Queen Mary, University of London. ApaPore, a safe and effective bone-graft material that approximates human bone, could mean an end to worries over the short supply of human bone confronting the medical profession. The manufacturer, ApaTech Ltd, expects ApaPore to improve the quality of medical procedures.
The product is a practical application of research from the Interdisciplinary Research Centre in Biomedical Materials at Queen Mary, University of London, which set out to engineer the optimum structure and chemistry for a natural-bone substitute.
ApaTech is now a world leader in bone-graft technologies. Its products are used in 18 countries in a wide range of orthopaedic and spinal applications.
Magnus Goodlad, chief operating officer at IP Group and an award judge, said: "ApaTech is addressing an important area of unmet medical need and has delivered significant technical progress within the past year, including (US) Food and Drug Administration clearance for its Actifuse product, combined with continued strong revenue growth and a product launch in the US."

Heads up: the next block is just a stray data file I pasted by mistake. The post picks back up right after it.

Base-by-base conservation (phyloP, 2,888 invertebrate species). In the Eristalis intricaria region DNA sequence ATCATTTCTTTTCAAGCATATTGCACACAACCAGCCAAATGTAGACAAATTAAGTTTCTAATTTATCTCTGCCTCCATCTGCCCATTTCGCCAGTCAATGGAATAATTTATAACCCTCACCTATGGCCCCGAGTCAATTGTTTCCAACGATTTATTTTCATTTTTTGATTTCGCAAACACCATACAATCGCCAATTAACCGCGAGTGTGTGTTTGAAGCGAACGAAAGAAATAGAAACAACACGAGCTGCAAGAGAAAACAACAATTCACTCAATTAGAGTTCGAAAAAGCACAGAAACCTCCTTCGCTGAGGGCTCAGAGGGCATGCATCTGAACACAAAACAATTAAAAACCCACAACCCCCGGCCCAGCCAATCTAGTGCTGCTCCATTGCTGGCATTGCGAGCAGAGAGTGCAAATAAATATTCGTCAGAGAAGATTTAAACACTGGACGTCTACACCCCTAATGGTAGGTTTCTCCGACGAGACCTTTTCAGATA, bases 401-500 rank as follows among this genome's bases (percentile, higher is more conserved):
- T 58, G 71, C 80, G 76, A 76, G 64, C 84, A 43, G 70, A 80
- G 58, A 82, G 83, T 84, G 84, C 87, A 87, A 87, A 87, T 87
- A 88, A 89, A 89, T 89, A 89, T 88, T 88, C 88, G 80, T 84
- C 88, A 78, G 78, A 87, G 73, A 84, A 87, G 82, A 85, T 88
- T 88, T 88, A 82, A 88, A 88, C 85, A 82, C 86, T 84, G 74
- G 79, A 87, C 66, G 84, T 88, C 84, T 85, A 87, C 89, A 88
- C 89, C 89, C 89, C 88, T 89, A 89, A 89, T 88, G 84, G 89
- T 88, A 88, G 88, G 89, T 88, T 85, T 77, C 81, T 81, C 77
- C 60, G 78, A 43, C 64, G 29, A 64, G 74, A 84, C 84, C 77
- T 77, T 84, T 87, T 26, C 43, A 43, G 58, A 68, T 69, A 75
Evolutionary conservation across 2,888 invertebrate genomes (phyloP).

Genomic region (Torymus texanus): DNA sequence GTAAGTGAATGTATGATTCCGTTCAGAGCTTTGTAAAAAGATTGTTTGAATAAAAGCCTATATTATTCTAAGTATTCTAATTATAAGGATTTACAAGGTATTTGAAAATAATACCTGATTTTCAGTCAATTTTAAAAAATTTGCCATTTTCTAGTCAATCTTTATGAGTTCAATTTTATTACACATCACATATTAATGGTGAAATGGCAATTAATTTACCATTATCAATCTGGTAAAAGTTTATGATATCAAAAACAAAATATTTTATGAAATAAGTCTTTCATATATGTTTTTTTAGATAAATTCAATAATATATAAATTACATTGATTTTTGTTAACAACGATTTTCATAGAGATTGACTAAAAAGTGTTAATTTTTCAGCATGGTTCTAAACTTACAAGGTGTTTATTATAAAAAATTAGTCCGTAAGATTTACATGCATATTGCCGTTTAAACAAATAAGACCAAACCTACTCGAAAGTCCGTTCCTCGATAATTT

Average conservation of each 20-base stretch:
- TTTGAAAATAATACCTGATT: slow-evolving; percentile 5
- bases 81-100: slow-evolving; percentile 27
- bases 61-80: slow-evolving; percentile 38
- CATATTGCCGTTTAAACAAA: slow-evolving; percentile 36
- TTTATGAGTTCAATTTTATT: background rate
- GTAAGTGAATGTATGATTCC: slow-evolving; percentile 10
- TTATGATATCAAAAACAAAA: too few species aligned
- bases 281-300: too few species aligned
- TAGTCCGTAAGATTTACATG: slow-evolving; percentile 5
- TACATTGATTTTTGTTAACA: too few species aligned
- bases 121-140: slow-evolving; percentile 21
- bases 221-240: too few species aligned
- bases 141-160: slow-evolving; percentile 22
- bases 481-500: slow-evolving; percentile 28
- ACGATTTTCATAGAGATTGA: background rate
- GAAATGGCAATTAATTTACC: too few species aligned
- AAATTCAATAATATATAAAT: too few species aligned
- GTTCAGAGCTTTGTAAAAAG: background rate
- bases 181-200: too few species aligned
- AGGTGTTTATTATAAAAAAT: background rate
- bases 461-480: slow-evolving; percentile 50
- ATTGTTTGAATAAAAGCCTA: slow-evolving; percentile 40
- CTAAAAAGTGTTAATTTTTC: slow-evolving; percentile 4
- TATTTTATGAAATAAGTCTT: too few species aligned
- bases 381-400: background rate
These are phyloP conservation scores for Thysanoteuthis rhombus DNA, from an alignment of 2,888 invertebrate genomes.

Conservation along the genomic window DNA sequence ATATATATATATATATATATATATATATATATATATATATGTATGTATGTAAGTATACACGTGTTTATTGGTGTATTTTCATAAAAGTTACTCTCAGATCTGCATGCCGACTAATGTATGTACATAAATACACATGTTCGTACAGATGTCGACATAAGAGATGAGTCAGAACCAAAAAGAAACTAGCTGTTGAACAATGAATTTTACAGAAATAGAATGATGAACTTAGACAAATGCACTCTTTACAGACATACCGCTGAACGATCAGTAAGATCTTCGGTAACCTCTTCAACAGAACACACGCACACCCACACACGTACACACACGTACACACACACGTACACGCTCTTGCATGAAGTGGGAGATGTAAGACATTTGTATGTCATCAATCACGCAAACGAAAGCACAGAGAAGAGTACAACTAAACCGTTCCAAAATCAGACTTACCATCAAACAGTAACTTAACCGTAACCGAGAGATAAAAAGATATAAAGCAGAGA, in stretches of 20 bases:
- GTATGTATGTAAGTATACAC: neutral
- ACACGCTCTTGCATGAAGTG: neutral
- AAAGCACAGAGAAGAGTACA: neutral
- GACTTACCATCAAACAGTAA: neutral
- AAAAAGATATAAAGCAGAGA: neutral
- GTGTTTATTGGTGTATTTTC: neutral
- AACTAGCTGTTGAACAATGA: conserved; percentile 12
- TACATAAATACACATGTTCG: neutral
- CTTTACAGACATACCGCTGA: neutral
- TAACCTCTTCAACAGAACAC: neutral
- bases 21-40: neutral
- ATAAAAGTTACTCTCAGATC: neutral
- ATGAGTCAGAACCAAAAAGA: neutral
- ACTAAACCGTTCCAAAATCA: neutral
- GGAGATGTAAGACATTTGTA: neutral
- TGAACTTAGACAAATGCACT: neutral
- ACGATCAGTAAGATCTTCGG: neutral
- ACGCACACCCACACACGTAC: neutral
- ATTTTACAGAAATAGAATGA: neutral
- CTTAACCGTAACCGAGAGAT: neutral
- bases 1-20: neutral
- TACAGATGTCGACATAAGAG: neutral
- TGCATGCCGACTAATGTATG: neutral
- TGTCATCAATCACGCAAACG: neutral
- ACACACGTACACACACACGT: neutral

The other judge, Arthur Francis, dean of Bradford Management School, called ApaTech "a worthy winner from a strong field of candidates for this award", adding that it gave "an impressive all-round business performance".
The judges gave a special commendation to Ingenia, a spin-off from Imperial College London, that has developed a new anti-counterfeiting technology. They said: "The company is very new, but it has done all the right things to exploit this novel technology, in terms of obtaining funding, intellectual property protection and finding appropriate global partners that should enable it to establish a large market for the technology very quickly. It is poised to be a worthy contender for the award next year."